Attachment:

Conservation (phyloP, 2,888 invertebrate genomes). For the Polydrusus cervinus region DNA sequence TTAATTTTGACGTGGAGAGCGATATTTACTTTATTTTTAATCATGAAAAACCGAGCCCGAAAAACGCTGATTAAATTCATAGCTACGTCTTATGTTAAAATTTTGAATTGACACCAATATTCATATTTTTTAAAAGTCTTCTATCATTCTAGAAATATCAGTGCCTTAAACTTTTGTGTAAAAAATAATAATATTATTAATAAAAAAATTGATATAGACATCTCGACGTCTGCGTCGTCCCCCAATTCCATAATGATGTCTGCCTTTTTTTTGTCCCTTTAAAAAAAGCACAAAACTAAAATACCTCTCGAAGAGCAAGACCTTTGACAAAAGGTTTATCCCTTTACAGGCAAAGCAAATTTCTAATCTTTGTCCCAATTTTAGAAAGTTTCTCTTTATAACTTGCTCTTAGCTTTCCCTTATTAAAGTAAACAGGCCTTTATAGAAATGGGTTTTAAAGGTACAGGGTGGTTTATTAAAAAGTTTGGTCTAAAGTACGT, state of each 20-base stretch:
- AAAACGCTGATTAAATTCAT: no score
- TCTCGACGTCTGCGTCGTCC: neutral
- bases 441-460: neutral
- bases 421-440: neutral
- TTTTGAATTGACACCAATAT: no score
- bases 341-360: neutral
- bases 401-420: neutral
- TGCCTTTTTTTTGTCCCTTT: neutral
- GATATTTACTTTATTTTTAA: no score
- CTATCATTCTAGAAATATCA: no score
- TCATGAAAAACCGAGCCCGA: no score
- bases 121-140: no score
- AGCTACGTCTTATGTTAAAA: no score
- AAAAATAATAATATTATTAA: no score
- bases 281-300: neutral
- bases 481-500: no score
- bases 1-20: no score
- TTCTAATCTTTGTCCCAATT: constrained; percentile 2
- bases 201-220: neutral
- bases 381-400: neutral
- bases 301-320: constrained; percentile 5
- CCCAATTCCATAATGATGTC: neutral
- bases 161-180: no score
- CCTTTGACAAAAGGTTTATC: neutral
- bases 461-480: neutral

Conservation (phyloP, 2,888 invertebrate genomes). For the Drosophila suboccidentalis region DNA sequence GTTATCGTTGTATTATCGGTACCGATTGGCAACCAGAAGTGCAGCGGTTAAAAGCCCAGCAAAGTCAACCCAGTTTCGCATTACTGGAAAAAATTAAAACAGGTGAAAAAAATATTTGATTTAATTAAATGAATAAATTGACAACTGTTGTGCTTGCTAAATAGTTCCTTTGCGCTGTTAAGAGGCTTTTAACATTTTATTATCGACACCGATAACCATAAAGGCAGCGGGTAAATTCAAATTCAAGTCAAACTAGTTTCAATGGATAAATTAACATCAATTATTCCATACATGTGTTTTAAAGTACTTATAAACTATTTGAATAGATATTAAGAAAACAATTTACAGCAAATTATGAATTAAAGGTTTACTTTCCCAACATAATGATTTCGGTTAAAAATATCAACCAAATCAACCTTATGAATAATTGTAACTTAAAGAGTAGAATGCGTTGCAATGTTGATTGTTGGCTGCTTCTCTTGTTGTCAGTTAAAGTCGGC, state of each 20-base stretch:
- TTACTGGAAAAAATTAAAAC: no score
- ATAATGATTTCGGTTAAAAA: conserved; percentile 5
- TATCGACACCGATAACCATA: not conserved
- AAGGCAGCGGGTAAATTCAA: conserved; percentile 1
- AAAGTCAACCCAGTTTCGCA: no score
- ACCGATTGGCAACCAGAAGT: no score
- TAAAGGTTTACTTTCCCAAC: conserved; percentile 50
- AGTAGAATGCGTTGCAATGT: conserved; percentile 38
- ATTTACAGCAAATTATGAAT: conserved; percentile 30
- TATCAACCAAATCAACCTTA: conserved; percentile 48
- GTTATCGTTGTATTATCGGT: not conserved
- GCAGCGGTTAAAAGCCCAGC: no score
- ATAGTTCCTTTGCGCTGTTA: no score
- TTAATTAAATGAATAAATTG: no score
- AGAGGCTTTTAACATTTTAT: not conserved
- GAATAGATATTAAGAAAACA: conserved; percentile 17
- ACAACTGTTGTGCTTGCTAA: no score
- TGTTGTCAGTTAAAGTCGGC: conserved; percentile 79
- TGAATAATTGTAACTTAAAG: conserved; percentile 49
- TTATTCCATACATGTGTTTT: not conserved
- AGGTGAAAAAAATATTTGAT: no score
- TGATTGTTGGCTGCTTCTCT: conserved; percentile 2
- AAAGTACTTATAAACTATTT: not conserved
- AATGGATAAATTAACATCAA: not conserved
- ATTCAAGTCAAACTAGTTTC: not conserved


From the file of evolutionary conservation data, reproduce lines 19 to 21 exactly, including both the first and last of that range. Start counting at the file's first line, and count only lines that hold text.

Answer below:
- TTCTAATCTTTGTCCCAATT: constrained; percentile 2
- bases 201-220: neutral
- bases 381-400: neutral